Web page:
TORONTO - One way or another Roy Halladay is in his final days, if not hours, with the Toronto Blue Jays and the end can't come soon enough for a franchise with its sights set firmly on the future.
His looming trade - an epic blockbuster tentatively agreed to that would send the ace right-hander to Philadelphia, fellow Cy Young Award winner Cliff Lee from the Phillies to Seattle, and young talent from both teams to Toronto - is a necessary step in firmly closing the competitive window built by former GM J.P. Ricciardi, and turning the page on the era of a franchise icon.
This has been coming for a long time, and some believe it should have happened a year ago.
Halladay has been in a wait-and-see mode with the Blue Jays since last fall, when the departure of A.J. Burnett combined with injuries to other starters to destroy the team's chances of competing in 2009. With Halladay's US$40-million, three-year contract set to expire after the 2010 campaign and a burning desire to pitch in the post-season, a divorce has been imminent since.
Both the Blue Jays brass and the team's fans hoped the split could be avoided, that once Ricciardi failed to trade away Halladay last summer after auctioning him publicly all of July, the pitcher might buy into new GM Alex Anthopoulos's plans to rebuild the club.
That was not to be and when Anthopoulos said in October that Halladay and the team had different timelines for winning, it became clear a deal needed to happen before the relationship went completely sour. The Blue Jays can't offer Halladay the one thing he wants most - a legitimate chance to win a World Series.
The Phillies, on the other hand, can, which is why they've long been one of his preferred destinations. Throw in that their spring base in Clearwater, Fla., is a stone's throw from his home in Oldsmar and the match is perfect.
The match in trade talks between the Blue Jays and Phillies wasn't nearly as easy, as their failed discussions from the summer would indicate. When Ricciardi's price was too high, the Phillies went to Cleveland and acquired Lee instead, but unsure of whether they can retain the lefty or not (he's a free agent after 2010, too), they brought Seattle into the mix and found a match.
Exactly who the Blue Jays end up with is unclear, and the team was in deep lockdown mode on the matter Monday night, led by Anthopoulos, who declined comment.
Several news outlets - SI.com first reported the agreement - presented a host of different names and multiple sources interviewed by The Canadian Press also came up with a variety of mixes.
The players most commonly mentioned are right-handers Phillippe Aumont of Gatineau, Que., and Brandon Morrow plus outfielder Mike Saunders of Victoria from the Mariners, and lefty J.A. Happ and one of minor-league outfielders Dominic Brown or Michael Taylor from the Phillies.
Others floated include Mariners minor-league outfielder Tyson Gillies of Langley, B.C., Phillies right-hander Joe Blanton and Phillies catching prospect Travis d'Arnaud. More names will likely filter in and out as the three teams work out the trade's final details.
But clearly Anthopoulos, in what will be his first player move of major consequence, will have given the team a broad boost of the young, controllable players it needs for its emerging core. Whoever comes back once a trade is finalized will join second baseman Aaron Hill, outfielders Adam Lind and Travis Snider plus starters Shaun Marcum and Ricky Romero as the foundation for the future.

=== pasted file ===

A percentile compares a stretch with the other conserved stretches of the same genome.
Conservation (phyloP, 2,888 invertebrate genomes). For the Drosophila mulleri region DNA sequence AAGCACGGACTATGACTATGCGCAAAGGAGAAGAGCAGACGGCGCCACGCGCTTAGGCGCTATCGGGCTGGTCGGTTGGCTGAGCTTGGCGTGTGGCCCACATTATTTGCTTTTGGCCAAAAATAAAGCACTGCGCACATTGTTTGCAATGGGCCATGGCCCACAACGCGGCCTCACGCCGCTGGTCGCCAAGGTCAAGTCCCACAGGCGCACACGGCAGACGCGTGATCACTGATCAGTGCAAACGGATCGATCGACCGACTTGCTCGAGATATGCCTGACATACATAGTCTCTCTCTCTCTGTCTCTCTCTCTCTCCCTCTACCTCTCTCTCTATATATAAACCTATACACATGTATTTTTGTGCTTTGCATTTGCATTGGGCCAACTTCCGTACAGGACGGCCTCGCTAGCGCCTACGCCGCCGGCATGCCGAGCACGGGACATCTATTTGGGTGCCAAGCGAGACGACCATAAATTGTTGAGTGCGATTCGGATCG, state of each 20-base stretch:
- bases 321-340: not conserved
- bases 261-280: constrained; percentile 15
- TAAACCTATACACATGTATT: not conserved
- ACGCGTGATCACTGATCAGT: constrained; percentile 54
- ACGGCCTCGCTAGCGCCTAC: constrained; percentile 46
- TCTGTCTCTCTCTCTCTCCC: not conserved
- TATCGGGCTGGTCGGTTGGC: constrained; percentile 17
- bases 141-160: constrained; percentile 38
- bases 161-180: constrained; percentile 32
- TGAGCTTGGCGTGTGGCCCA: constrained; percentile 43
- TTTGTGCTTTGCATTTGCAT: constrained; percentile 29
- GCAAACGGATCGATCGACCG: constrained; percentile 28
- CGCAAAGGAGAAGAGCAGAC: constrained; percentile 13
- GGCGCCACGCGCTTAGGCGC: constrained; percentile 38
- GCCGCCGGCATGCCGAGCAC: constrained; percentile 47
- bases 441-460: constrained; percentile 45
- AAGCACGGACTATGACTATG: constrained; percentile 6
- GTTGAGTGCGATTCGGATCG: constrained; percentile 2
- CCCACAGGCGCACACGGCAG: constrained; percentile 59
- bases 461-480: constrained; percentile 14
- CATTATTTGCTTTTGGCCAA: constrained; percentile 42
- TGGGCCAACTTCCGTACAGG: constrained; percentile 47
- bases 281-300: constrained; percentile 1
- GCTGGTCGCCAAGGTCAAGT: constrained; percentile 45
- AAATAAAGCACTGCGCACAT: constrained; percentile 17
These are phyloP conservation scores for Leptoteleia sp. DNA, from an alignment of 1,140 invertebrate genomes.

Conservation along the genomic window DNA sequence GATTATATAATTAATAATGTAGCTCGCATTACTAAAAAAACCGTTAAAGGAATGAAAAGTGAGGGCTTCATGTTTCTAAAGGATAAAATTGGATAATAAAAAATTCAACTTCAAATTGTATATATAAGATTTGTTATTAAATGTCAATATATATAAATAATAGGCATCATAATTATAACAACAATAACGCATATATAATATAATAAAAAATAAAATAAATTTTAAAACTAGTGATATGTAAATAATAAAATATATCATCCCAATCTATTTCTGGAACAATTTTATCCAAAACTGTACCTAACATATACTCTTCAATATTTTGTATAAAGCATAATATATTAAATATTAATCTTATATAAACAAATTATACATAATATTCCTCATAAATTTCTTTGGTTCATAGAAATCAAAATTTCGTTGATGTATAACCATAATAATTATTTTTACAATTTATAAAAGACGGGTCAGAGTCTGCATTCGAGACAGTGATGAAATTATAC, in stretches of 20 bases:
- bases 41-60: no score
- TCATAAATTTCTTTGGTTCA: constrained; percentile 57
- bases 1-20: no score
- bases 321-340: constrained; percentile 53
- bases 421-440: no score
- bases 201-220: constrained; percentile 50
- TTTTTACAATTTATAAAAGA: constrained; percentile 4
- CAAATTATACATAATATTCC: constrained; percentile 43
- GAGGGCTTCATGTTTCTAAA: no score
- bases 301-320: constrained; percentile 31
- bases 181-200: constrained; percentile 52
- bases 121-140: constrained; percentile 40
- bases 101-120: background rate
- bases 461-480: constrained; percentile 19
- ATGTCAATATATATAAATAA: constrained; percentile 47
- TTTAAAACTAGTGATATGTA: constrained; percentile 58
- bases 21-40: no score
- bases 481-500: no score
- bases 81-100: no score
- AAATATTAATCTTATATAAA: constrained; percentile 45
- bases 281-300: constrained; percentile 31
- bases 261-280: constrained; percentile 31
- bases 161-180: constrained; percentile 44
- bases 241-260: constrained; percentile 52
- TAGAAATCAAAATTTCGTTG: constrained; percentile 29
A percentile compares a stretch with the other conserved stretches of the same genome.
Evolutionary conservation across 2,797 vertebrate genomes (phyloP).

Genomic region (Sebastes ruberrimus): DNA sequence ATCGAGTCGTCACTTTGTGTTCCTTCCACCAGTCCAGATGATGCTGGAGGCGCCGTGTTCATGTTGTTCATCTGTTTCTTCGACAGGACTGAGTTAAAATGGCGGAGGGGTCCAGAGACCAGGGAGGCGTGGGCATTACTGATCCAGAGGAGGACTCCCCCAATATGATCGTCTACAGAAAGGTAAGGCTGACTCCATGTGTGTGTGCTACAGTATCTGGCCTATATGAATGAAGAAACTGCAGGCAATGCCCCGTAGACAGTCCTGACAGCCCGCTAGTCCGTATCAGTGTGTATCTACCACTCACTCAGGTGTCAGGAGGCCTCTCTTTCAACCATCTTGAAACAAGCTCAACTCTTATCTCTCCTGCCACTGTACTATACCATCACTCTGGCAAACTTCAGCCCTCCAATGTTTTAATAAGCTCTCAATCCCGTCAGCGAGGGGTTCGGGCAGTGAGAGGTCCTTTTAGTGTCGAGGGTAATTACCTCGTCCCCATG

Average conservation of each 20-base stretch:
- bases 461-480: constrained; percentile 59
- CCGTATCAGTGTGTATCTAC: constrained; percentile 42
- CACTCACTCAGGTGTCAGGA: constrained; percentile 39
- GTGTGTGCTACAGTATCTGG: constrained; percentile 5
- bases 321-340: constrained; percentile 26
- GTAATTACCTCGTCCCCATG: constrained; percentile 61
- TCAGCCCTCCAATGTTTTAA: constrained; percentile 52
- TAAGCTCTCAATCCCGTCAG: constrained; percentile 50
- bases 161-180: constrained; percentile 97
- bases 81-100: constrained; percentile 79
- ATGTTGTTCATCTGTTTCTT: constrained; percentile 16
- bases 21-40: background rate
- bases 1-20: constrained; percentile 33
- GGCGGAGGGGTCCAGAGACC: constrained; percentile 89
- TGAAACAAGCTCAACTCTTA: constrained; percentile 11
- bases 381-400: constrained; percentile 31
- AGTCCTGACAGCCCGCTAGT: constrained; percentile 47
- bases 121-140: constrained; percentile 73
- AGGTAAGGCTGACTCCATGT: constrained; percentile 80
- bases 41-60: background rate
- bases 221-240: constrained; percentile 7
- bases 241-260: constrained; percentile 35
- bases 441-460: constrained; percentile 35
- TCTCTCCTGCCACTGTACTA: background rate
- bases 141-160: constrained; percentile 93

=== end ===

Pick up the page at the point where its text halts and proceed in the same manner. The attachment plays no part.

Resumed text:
For long-suffering Blue Jays fans that will be a cold comfort.
A six-time all-star and 2003 AL Cy Young Award winner, Halladay was one of the best reasons to watch the Blue Jays over the past decade, during which he's arguably been the game's best pitcher.
Halladay is peerless when it comes to working quickly on the mound and attacking the strike zone, leaving opposing hitters shaking their heads, if not their hands, with his vicious cutter. He's also a workhorse that has thrown 220 or more innings in six of the past eight seasons.
A strong case can be made for Halladay as the best pitcher in franchise history, a loyal player who would have finished out his career in Toronto had a suitable supporting cast been assembled around him.
Instead, Halladay was in Philadelphia on Monday to take a physical required to complete the deal, according to The Associated Press. The AP also said the commissioner's office had granted the Phillies and Blue Jays a 72-hour window on Sunday to complete the trade, likely to give Philadelphia a chance to negotiate a contract extension with Halladay.
ESPN.com reported that the sides were working on a three-year extension worth around $60 million.
One bit of solace is that Halladay appears headed to the National League, rather than one of the American League East beasts. Both the World Series champion New York Yankees and Boston Red Sox, who reached preliminary agreement on a five-year contract with free agent right-hander John Lackey on Monday, had shown some interest in acquiring Halladay.
Aumont, a 20-year-old taken 11th overall in the 2007 draft, is an imposing six-foot-seven, 220-pound right-hander who throws in the high 90s with a breaking ball that can be dominant. He recorded 16 saves in 44 relief appearances between single-A and double-A, and some in the Mariners organization feel he could be ready to pitch in the majors next year.
Saunders, an athletic 23-year-old, batted .221 in 46 games for Seattle last season but has great power and speed at the plate with a solid glove in the field.
Happ, a 27-year-old lefty, went 12-4 with a 2.93 earned-run average in 35 games, including 23 starts, for the Phillies in a stellar rookie year.
Brown, 21, batted a combined .299 with 14 homers and 64 RBIs in 106 games at three minor-league levels.
Blanton, 29, was 12-8 with a 4.05 ERA in 31 starts for the Phillies and it wasn't clear if the Blue Jays would keep him, flip him to the Mariners or send him elsewhere.